I spent some time this morning trying to educate myself more about news on Darfur and actions individuals and organizations could take. I don’t consider myself a dramatically emotional person, but I usually find myself crying when I visit fastdarfur.org. In our culture, I still hear people say things which I would translate, “strong men don’t cry.” Just as sadly, I hear professional women apologizing for tears, at moments when they seem entirely appropriate to me. How has this developed in our culture? Tears are one entirely appropriate response to oppression. Outrage, is at times equally appropriate. Given the facts of atrocities, I wish there were many, many more tears, and that they resulted in more commitment, strength, and action. Indifference is the one reaction that seems entirely unacceptable. . . . If more men could cry, I believe there would be fewer wars.
John Montgomery is a Houston businessman with a passion for helping to end genocide in his lifetime. He is the founder of Bridgeway Capital Management and the Bridgeway family of mutual funds, known for its quantitative investment strategies. The firm has a unique high-energy, participative, values-driven culture. Since its inception in 1993, Bridgeway has differentiated itself in the marketplace through financial stewardship, an ownership culture, a cap on compensation at seven times the lowest compensated person, and a policy of donating half its profits to not-for-profit organizations. John serves on the board of Bridgeway’s affiliated foundation, which has a core mission of peacemaking, reconciliation and ending genocide.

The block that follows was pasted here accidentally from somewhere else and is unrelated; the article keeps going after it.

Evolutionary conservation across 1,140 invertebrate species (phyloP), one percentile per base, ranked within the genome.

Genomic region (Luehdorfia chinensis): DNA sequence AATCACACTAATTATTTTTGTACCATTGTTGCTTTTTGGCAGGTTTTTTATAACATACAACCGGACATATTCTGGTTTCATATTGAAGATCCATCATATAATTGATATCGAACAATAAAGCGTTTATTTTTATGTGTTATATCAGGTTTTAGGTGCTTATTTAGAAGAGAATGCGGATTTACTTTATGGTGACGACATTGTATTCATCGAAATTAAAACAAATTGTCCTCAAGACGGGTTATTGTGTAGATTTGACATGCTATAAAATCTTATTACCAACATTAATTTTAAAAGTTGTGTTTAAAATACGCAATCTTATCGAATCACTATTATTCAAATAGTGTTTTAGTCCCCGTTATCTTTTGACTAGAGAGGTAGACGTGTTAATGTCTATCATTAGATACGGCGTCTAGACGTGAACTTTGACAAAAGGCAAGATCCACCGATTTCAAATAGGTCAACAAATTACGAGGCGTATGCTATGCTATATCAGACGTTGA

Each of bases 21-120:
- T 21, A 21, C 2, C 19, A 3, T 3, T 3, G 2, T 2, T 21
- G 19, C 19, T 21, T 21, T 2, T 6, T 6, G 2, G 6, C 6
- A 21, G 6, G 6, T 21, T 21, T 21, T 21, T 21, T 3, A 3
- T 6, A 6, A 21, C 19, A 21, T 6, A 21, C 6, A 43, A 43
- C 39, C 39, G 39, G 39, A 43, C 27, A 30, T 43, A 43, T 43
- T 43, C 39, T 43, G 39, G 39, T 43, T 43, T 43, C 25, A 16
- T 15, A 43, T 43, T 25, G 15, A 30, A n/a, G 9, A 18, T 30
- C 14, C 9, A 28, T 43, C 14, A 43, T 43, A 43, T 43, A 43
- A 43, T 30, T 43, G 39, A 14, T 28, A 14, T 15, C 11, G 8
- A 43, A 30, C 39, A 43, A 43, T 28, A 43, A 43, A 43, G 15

John has a heart for raising up the next generation of equipped and passionate leaders, is the father of three very international adult daughters, counts faith as a center and source of his life’s work, and lives with his wife Ann in his native Houston. John holds undergraduate degrees in philosophy and engineering from Swarthmore College and advanced degrees in engineering from MIT and business from Harvard.
On fasting. As I begin, I am uneasy with the public nature of this fast. I think of fasting as more private, personal, spiritual in nature. I was intrigued by an email received by Jon Foreman and Jon’s reply. Both sides of these arguments resonate with me. I am very comfortable and supportive of the aspect of this fast as non-violent protest and to increase pressure for political will. If more people become more educated by this effort, as I have been, I am glad. If one of these people takes action in a way that makes a positive difference in the life of a person suffering in Darfur today, or helps to avert some future genocide, I celebrate. I would be horrified to think I would have any effect of provoking feelings of guilt in others. To do so I would be a hypocrite, as may become clearer below. I start from where I am and move forward; and this would be my encouragement to others. I also disagree with the Wikipedia writer on one point, “A hunger strike cannot be effective if the fact that it is being undertaken is not publicized so as to be known by the people who are to be impressed, concerned or embarrassed by it.” While I believe it is important that this fast be public, the voice of one oppressed person crying in solitude does not go unheard. Nor the person who choses to do so for reasons expressed by others here.